Resilience of Power-sharing Politics and Institutions: Lebanon amidst the Syrian Refugee Crisis

Project description

The Arab region is in crisis and at the heart of this crisis has been the large-scale violence and unprecedented refugee crisis in Syria. Lebanon neighbors Syria and has had a precarious relationship with the Syrian regime for many decades. This research explores the dyadic relationship between the Lebanese political system and the Syrian refugee crisis. Political systems and political actors across the world influence policy responses to refugee crises and to immigration policies. The politicization of refugee policies is increasingly recognized in both academia and in practice. But politics in Lebanon constitute an under-theorized dimension of the refugee crisis. The paradigm of a weak state in Lebanon has a skewed analysis of the refugee crisis in the direction of focusing on international donor support and on the role of local municipalities. I argue that the refugee crisis did not shake the foundation of power-sharing politics in Lebanon and I show how power-sharing institutions shaped the policy response to the crisis between 2012 and 2018. At present, discussions on the right of refugees to return to Syria continue to be shaped by the Lebanese political system, and in turn the political system is being influenced by the refugee crisis in a way that makes it more resilient, albeit at the expense of violation of international treaties and the protection of the rights of refugees. This project seeks to unpack the puzzle of how and why the Lebanese system exhibits resilience amidst crisis? And more importantly perhaps, the project seeks to explain how this resilience influences the policies towards Syrian refugees?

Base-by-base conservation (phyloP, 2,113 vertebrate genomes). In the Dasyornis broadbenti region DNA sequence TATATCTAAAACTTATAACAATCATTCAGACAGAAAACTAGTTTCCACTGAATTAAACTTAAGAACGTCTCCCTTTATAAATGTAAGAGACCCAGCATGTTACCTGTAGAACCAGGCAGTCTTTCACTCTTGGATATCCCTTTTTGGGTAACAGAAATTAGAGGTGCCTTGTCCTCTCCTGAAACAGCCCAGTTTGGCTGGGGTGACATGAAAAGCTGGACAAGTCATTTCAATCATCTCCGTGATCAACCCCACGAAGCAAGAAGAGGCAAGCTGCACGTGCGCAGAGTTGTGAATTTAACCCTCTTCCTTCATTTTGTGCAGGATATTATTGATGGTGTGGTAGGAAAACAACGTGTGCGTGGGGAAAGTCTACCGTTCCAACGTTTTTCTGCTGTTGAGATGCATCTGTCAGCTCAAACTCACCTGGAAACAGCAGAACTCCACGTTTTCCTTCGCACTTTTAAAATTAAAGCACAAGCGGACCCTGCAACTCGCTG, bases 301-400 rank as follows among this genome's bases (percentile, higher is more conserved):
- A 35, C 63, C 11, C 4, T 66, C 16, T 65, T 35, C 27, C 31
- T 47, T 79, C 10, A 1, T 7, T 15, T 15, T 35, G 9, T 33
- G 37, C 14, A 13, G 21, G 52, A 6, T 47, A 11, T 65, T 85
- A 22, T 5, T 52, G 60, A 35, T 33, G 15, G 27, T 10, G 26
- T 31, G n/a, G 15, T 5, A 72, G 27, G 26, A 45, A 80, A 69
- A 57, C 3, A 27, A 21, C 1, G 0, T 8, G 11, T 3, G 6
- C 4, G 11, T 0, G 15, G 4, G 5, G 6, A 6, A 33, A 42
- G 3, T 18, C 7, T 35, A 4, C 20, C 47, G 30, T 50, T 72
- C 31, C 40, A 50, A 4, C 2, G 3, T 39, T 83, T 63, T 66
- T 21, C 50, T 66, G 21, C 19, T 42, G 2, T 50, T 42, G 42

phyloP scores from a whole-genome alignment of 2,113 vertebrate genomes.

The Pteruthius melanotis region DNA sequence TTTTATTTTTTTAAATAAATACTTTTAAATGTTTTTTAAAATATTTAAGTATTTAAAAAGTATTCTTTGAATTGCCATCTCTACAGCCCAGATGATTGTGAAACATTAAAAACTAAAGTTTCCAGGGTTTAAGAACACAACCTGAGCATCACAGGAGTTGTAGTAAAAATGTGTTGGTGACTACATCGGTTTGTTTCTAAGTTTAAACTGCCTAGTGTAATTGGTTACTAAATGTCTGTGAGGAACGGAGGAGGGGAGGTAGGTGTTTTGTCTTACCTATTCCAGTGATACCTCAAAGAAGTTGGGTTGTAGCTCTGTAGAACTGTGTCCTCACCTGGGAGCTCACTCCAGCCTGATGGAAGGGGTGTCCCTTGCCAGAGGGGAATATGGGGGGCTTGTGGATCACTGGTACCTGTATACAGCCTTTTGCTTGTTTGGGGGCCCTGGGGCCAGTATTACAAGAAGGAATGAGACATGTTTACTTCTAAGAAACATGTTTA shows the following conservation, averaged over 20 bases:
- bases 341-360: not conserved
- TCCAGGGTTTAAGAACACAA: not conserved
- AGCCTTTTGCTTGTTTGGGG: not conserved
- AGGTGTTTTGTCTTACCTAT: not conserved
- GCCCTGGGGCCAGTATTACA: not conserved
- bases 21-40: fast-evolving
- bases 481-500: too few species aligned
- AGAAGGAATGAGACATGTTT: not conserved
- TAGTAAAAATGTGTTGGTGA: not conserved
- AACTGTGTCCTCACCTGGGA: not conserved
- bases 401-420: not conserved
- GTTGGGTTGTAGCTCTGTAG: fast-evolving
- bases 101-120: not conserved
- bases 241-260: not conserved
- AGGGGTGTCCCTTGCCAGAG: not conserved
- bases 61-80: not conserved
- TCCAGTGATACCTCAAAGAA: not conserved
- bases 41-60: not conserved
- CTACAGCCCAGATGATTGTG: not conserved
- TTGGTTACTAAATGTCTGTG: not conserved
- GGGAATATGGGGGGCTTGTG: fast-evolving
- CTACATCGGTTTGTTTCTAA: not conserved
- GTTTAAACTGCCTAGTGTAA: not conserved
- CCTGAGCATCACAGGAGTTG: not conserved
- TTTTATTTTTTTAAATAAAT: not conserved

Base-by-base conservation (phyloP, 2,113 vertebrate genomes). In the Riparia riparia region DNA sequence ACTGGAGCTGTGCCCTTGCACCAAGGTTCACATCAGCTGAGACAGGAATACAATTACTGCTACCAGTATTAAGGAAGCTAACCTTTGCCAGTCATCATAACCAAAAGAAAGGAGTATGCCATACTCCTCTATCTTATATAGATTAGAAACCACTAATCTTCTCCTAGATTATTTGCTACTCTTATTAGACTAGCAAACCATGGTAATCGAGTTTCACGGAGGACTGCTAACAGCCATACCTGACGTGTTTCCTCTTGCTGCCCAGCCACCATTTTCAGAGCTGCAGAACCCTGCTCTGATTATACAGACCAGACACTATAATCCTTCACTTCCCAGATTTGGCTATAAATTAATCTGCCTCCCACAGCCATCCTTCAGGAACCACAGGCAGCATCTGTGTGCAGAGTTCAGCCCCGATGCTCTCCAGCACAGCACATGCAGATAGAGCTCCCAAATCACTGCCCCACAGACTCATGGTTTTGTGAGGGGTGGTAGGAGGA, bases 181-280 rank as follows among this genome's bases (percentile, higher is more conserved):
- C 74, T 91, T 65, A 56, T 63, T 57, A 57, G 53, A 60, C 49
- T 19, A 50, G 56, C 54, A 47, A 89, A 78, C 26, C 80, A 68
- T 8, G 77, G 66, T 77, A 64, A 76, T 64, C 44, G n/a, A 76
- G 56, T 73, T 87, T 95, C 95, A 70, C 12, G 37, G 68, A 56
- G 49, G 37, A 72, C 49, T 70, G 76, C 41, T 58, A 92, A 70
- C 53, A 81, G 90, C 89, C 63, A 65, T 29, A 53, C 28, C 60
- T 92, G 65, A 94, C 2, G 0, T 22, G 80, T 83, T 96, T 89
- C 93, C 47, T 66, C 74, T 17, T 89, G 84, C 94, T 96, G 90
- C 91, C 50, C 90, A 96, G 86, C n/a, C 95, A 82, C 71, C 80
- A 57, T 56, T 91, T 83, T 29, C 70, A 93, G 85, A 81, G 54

The project has been made possible through AUB's University Research Board Funding. It comprises a series of articles and a forthcoming policy brief.


First name Last name Gender Rank Affiliated Institution Country
Carmen Geha Female Assistant Professor American University of Beirut Lebanon

Bio: Carmen Geha is an Assistant Professor of Public Administration at AUB. She teaches courses on public and human resource management, leadership and civic engagement. She has been a Visiting Scholar at the Weatherhead Center in Harvard University (Spring 2018) and at the Watson Institute in Brown University (Summer 2015). Carmen’s research focuses on the nexus of political systems, mobilization and reform in the Middle East and North Africa. She is particularly interested in refugee policies, women’s political participation, civil society and protest movements. She is the 2018-2019 fellow at the Summer Program for Social Sciences in the Institute for Advanced Study.

Carmen is author of “Civil Society and Political Reform in Lebanon and Libya” (Routledge, 2016). She has published articles in the Journal of North African Studies and the British Journal for Middle Eastern Studies. She is also currently a Princial Investigator on two research grants focusing on the Syrian refugee crisis and on civic education for refugees.

In addition to her academic track, Carmen has had almost a decade of experience in development work as a consultant to governments, UN agencies and international organizations in Myanmar, Lebanon, Tunisia, Libya, Turkey, Saudi Arabia, Kuwait, and Iraq. She has led policy, research and capacity building projects on social cohesion, women’s political representation, voter education, constitutional dialogue, and local governance.

Carmen is an activist and a founding member of leading of campaigns and coalitions on access to information, electoral reform, and anti-racism. She currently serves as a member of the National Commission for Lebanese Women. She holds a PhD in International Relations from the University of St. Andrews, and a BA and MA in Public Administration from the American University of Beirut.



Scientific field

Political Science

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